10 Psychological Hacks To Improve Conversion Rates at Your Website

Are you looking to improve the conversion rates at your website? Getting more visitors to fill out your contact form, sign up for your email newsletter, or click on that “buy now” button? Rather than get aggressive with popup windows and too good to be believed offers, a better approach is to understand what makes your site visitors “tick.” By understanding their motivations, desires, and mind set, you can help them get what they need while improving your own bottom line at the same time. 

For 10 psychological hacks that will increase your conversions, read on!

What is a conversion?

A conversion is defined as “The point at which a recipient of a marketing message performs a desired action.” These “desired actions” can consist of things like clicking on a link, signing up for store discounts, or picking up the phone. Essentially, conversions are about getting users to take a next step and moving them further down your sales funnel.

You’ve (hopefully) set up conversion tracking for your website in Google Analytics, but maybe you’re not receiving the traction you had hoped for––so, what can you do to increase the chances that people will convert on your website? This is where having some knowledge of psychology can come in handy. 

Humans, (you know: you, me, that guy over there), are overwhelmed with choices and options, so we often rely on unconscious shortcuts or signals to help us make decisions. By understanding some of these signals, you can encourage prospects to move further down the sales funnel and hopefully add them to your list of customers. 

Let’s break down some different ways to push customers towards that “next step”. Obviously, these tactics can be used for good or evil…so use them for good!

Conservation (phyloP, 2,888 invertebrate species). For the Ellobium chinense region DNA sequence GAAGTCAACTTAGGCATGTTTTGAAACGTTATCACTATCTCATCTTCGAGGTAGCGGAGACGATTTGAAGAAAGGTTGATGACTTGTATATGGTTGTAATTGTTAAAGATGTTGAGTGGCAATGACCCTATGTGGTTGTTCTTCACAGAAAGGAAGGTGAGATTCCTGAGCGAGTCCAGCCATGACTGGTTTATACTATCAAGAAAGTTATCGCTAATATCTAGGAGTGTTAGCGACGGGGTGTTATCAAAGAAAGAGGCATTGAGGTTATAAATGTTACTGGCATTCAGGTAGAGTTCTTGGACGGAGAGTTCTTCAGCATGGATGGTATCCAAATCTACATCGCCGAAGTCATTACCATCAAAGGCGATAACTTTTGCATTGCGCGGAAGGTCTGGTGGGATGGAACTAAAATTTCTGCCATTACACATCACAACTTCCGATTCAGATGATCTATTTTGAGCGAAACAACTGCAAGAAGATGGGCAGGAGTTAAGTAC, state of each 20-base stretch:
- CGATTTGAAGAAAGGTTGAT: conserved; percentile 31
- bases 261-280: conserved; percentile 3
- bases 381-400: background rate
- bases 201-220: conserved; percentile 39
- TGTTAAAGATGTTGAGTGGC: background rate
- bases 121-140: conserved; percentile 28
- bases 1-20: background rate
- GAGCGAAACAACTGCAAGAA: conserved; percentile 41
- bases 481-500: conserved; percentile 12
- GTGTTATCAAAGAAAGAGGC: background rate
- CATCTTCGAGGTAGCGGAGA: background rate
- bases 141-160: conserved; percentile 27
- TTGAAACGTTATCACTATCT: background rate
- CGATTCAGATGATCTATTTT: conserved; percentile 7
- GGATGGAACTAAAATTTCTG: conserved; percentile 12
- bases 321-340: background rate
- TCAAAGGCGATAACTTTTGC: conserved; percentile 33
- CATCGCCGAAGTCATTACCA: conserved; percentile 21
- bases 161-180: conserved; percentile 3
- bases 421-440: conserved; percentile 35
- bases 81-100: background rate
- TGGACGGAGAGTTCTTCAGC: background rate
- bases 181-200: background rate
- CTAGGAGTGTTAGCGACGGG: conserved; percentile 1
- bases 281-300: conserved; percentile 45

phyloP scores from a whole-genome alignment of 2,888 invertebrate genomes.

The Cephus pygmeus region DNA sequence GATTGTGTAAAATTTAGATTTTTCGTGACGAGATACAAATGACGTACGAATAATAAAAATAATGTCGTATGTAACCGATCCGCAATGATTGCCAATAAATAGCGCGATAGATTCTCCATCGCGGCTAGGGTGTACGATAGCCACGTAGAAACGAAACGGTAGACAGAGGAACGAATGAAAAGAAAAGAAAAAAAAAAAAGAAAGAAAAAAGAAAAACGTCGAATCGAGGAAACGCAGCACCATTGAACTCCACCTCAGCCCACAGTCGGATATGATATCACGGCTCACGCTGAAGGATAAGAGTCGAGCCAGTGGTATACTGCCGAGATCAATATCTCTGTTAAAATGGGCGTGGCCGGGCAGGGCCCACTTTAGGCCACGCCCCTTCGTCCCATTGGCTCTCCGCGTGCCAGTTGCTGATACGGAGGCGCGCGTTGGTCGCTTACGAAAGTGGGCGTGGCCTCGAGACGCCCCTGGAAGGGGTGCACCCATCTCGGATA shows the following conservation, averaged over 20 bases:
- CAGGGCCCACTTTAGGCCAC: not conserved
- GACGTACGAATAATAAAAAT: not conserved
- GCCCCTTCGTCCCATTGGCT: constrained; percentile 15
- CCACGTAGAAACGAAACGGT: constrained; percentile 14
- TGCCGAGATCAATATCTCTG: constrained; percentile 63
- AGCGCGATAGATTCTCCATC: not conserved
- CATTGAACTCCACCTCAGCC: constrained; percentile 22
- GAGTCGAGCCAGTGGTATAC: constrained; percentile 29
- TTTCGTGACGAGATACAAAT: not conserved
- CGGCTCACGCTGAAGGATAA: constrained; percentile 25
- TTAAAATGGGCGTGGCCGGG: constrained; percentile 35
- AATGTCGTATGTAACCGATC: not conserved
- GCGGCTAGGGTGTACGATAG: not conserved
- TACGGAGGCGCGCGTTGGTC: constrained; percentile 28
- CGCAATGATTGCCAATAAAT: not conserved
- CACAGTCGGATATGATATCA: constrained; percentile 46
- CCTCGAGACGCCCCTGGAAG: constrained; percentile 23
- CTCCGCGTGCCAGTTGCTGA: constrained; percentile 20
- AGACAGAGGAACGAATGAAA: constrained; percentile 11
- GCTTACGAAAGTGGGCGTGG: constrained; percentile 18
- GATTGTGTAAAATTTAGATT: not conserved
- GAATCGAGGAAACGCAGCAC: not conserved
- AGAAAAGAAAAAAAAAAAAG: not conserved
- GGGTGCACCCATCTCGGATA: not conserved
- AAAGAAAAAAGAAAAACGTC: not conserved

Tactic #1: Loss Aversion

What is it? Loss Aversion is “a cognitive bias that describes why, for individuals, the pain of losing is psychologically twice as powerful as the pleasure of gaining.”

As a rule, we don’t like to suffer loss. While this is healthy to an extent, this fear of loss also prevents us from taking risks that have the potential to benefit us in the end. Simply put, it feels better not to drip ketchup on your favorite t-shirt than to have to go out and buy a replacement. 

How to Use It

Ease this fear of loss in potential customers using: 

  • Money-back guarantees: Most people will never take you up on this, but reducing that fear of risk and loss is powerful.
  • Free trials: offering a limited time for the person to use the product so they can experience the value without fear of loss.
  • Positioning statements: Research shows that people are much more likely to buy when not buying will cause pain vs. when buying will bring pleasure. I.e., “if you don’t insulate your home you’ll pay $1,000 a year in heating bills” works better than “if you insulate your home you’ll save $1,000 a year in heating bills.”

Tactic #2: Social Proof

What is it? Looking to the actions of others to help us understand what we should do ourselves.

How to Use It

  • Testimonials: Include full names, photos, and video as appropriate of happy customers explaining why they chose you and the benefits they’ve received.

  • Reviews: Especially powerful on e-com sites where customers can leave reviews of products, and how they avoided a loss using said product.
  • Comments on blog posts: These work well on thought leadership blogs and show that people are following and engaged with your content.
  • Proof in numbers: Display the number of customers you’ve helped thus far (this is obviously only successful if you’ve built a significant customer base, and may be less effective for small, local businesses).

Tactic #3: Reciprocity

What is it? In social psychology, reciprocity is a social norm of responding to a positive action with another positive action.” We often feel obligated to return a favor, even if we’re told it’s free or complimentary. We still have some good left in us after all! 

How to Use It

  • Offer something first: A free trial size of a product, for example.  
  • “Try before you buy”: Offer an incentive to try out a product risk free for a certain amount of time. If the customer decides to keep the product, they’ll of course be charged after their trial period.  
  • Free downloads/lead magnets: While even a small cheat sheet can increase subscriptions for your email newsletter, the more valuable the offer, the more likely someone is to feel that they should use your products or services now or down the road.

Tactic #4: Authority

What is it? Even in this day and age, we believe people or organizations that have some authority, real or perceived.

How to Use It